As soon as his sword glided through Ivan's torso, though, somewhere far away, the silver items Ivan left with his brothers-in-law turned black. The three magicians knew what this meant, and carried the message amongst themselves. Days later, they met on the highest tower of one of the brothers' castles. They all transformed into their bird forms and took off for the sea.

The eagle, using the silver, found the barrel and caught it in his talons. The other two had the water of life and the water of death. They popped open the barrel, and found the stinking remains of prince Ivan. Carefully and disgustingly, they pieced him back together and sprinkled him with the waters, and he healed and came back to life.

“Wow, I’ve been asleep for a long time,” he said, and then what happened flashed before his eyes.

“You’d have been asleep a lot longer, if it weren’t for us,” the birdmen said.

As an aside, it seems like the writers or storytellers are quickly losing control of the fantastical elements of this story. They’re like, oh, you’re willing to suspend disbelief for magicians who can turn into giant birds and a sorcerer that can’t die? Ok, well here’s a talking horse. Oh, and now we can bring people back to life like it’s nothing. It’s ok though, there’ll be another sorcerer coming up and a magic handkerchief.

Baba Yaga

Anyway, against everyone’s pleading, he goes back for Marya. He’s smarter this time, and doesn’t take her away immediately.

Also, apparently Koschei hasn’t harmed her at all. He’s just keeping her there and playing house. I mean, if she weren’t being held there against her will by an decrepit, evil sorcerer, well, it would almost be pleasant.

He asks her where Koschei got that ridiculously fast steed, and she says she doesn’t know, but she’ll ask him when the time is right. He steals out a side passage, and camps in the forest that night.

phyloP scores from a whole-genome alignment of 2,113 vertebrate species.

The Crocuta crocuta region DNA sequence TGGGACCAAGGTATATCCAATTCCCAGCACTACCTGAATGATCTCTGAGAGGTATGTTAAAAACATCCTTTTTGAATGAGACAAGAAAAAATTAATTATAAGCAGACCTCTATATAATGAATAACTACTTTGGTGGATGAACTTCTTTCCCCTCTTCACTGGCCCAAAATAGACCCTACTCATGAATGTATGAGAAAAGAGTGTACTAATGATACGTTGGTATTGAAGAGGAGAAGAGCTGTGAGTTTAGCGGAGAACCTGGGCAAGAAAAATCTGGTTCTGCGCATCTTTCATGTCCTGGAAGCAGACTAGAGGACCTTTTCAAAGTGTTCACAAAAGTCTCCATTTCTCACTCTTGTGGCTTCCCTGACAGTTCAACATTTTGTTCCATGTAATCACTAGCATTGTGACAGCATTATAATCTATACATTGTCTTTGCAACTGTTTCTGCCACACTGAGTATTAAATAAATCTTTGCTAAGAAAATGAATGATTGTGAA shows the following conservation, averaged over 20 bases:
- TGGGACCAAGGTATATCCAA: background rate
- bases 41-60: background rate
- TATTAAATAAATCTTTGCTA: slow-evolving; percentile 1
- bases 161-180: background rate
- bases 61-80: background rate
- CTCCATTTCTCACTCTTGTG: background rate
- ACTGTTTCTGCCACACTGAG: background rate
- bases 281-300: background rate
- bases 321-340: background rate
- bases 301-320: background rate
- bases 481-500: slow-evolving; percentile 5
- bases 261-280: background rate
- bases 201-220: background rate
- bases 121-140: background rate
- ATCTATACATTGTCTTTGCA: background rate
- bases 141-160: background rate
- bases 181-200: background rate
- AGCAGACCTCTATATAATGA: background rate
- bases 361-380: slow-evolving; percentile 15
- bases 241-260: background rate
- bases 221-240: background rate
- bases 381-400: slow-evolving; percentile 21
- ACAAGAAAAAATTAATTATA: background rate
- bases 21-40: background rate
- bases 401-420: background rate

Back in the castle, Koschei and Marya are eating dinner, and, presumably to break the extremely awkward silence of eating a meal with your kidnapper, she asks where he got the horse. He tells her a fantastic story.

Beyond thrice nine lands, in the thirtieth kingdom, so really really far away, there lives Baba Yaga across a fiery river.

I should back up and talk about Baba Yaga. She’s an old crone who lives in the forest – a famous witch from Russian folklore. She lives in a hut that stands on chicken legs and flies around in a mortar wielding a pestle, because of course she does. She’s largely either an antagonist or ambiguous in her stories, but she can be helpful. She’s perhaps the only being more powerful than Koschei. I could do a whole episode on her, and might, but since this is Koschei’s story, this will have to suffice for today.

Anyway, Baba Yaga had Koschei watch her horses, and since he didn’t lose one, she gave him a foal which grew up into his steed, which he apparently rides around on naked.

But how’d you get over the river of fire, Marya asks, and he smiles. I don’t know if he’s just excited that they’re bonding or what, but he pulls out a handkerchief, saying that if he waves it three times with his right hand, a bridge will spring up. And, you know what, why don’t you hold on to it, he says to Marya, and gives it to her.

The next day, she tells Ivan and gives him the handkerchief. He sets off for the thirtieth kingdom.

It takes him weeks to traverse the lands, staying anonymously in inns in the civilized parts, and camping out under the stars, in caves, and in forests when he couldn’t find any lodging. Through rain, snow, bogs, and moors, he came at last to the fiery river.

He waved the handkerchief, and a massive earthen bridge shot out of the ground in front of him, arced, and landed on the other side of the river. Ivan crossed, and as soon as he stepped foot on the bank, the bridge crumbled to dirt.

Poor planning